Home Music Gaia Wilmer Octet: Migrations

Gaia Wilmer Octet: Migrations


Gaia Wilmer Octet: MigrationsThe illusion of a free-ranging approach to form and style is one of the most alluring aspects of Migrations a superb album by the composer and saxophonist Gaia Wilmer. Miss Wilmer digs deep into her Brasilian-ness for source material, finding it – for these eight songs – in echoes from the years spent absorbing capoeira music, maracatu, afoxé, repente, choro, frevo, sertão and musica caipira among a mélange of other ineffably beautiful rhythms best described in Hermeto Pascoal’s “Acuri”… all from listening to and absorbing and journeying – if spiritually – the musical topography of her home world.

But be warned not to expect a traditional, folkloric-sounding set of songs. This is not the music of conservatoire either. Rather it is a wonderfully dreamy journey into the mind of a very talented composer. This music by Gaia Wilmer is expressed primarily by reeds and woodwinds instruments played by Yulia Musayelyan, Gustavo D’Amico and Miss Wilmer with the vocalastics of Soon Yi Jeon floating over this instrumentation to create another, haunting layer over this glorious harmonic musical fabric. Songs such as “Criançada” and “Nostalgias” (just two examples, for instance) are almost overtly Romantic pieces; gently flowing tone poems that (I think, successfully) evoke the colours and flavours of Miss Wilmer’s homeland.

Migrations is a colourful, mysterious work, and a good showcase for the soprano, Soon Yi Jeon, who is able to communicate its uniquely rhapsodic fervour. The performances by Yulia Musayelyan (flutes), Gaia Wilmer (alto and baritone saxophone) and Gustavo D’Amico (soprano and tenor saxophones), together with a delicately beautiful and poetic performance by Vitor Gonçalves on piano and accordion, and warm, expansive harmonic and rhythmic contributions from Leandro Pellegrino (guitar), Mayo Pamplona (contrabass), Richie Barshay (drums) along with Raphael Lehnen (bombo legüero on “Migrations”)… Each offers a series of compelling performances, but together they are a winning combination on this fascinating disc.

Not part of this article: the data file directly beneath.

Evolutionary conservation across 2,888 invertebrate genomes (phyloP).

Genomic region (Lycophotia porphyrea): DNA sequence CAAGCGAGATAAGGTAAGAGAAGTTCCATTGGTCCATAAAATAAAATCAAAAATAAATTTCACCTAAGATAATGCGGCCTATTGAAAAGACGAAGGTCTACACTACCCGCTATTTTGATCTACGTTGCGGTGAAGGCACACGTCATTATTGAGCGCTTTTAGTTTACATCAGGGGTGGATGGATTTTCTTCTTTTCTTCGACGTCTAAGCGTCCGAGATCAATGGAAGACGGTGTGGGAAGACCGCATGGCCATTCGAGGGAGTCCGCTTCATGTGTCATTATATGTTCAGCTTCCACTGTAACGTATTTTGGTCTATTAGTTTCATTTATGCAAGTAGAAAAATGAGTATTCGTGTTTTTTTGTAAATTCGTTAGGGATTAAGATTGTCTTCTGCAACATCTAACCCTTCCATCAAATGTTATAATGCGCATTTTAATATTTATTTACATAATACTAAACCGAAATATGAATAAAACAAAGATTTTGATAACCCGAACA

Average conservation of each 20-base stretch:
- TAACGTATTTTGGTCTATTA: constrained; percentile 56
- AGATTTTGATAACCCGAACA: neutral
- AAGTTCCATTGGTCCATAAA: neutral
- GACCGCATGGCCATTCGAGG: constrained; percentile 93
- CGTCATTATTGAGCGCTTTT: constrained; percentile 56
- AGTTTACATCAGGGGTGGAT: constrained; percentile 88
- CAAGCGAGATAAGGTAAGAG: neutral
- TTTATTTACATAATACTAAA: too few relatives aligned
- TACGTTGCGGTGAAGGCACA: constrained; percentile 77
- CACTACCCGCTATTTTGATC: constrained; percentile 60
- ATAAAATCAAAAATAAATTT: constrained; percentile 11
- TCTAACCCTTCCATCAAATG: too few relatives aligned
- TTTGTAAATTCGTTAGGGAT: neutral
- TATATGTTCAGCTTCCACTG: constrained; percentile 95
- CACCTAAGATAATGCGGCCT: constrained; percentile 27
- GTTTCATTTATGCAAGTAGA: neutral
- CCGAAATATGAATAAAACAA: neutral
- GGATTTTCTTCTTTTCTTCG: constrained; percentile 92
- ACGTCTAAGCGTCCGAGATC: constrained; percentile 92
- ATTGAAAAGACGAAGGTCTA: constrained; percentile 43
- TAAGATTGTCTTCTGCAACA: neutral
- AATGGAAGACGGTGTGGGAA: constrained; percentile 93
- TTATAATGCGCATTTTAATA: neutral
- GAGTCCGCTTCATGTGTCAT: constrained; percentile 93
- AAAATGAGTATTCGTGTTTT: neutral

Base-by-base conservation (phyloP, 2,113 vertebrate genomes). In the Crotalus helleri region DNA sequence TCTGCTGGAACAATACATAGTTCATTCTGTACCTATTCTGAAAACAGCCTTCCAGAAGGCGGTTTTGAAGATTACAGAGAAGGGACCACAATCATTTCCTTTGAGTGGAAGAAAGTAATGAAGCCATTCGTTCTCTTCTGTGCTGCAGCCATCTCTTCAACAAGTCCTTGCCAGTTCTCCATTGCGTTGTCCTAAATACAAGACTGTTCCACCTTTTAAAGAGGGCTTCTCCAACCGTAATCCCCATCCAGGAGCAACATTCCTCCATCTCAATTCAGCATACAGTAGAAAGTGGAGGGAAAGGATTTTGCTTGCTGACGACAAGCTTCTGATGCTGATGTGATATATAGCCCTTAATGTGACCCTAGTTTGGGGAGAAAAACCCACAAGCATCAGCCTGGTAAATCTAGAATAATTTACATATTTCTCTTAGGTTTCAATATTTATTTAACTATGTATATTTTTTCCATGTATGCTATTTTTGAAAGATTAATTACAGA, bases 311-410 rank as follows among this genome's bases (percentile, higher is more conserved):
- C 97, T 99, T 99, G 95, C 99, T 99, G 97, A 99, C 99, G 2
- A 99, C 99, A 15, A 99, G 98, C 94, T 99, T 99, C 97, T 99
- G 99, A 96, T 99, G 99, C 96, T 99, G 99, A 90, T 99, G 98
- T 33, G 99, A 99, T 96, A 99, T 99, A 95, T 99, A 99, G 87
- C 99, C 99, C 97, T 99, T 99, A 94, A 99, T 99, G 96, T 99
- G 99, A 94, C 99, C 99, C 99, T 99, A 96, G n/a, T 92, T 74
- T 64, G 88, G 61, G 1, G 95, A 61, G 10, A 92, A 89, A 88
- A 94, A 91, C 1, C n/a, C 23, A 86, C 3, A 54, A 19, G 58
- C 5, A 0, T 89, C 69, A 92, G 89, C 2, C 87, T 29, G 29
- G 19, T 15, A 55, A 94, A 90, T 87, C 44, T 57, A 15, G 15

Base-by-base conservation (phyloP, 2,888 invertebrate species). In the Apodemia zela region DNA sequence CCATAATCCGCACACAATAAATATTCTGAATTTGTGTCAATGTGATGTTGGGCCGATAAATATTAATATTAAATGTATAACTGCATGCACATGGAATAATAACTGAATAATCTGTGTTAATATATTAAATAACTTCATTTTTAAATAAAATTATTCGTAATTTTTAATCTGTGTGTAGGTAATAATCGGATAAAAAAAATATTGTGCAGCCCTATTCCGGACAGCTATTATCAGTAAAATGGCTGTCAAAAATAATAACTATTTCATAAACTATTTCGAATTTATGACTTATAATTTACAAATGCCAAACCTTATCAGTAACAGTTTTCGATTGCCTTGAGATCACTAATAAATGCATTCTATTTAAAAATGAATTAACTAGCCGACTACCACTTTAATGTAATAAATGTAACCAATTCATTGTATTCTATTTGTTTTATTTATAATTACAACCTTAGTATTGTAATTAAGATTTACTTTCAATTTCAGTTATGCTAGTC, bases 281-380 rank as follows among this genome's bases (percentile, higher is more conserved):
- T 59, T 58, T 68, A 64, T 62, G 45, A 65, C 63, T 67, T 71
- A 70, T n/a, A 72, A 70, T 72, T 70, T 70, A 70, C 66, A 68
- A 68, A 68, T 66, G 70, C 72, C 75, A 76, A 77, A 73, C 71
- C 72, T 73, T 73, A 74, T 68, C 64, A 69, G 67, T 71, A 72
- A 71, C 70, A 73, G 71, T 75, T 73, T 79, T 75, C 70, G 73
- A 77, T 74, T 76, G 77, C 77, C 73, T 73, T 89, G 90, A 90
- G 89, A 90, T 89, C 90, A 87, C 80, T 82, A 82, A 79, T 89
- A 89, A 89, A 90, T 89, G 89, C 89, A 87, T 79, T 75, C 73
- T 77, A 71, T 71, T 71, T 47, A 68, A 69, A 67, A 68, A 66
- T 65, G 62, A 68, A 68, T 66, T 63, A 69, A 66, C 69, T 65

Track list – 1: After Them; 2: Criançada; 3: Migrations; 4: Helen; 5: Chá; 6: No Talking; 7: Nostalgias; 8: Acuri

Personnel – Yulia Musayelyan: flutes, alto flute (3), bass flute (7), piccolo (8); Soon Yi Jeon: voice; Gaia Wilmer: alto saxophone, and baritone saxophone (5); Gustavo D’Amico: soprano saxophone (3, 5, 7), and tenor saxophone (1, 2, 4, 6, 8); Leandro Pellegrino: guitar; Vitor Gonçalves: piano, and accordion (3, 5); Mayo Pamplona: bass; Richie Barshay: drums; Raphael Lehnen: bombo legüero (3), Birds and Kids, Cecí and Lelê (2) recorded Marina Beraldo Bastos

Released – 2017
Label – Red Piano Records
Runtime – 51:14


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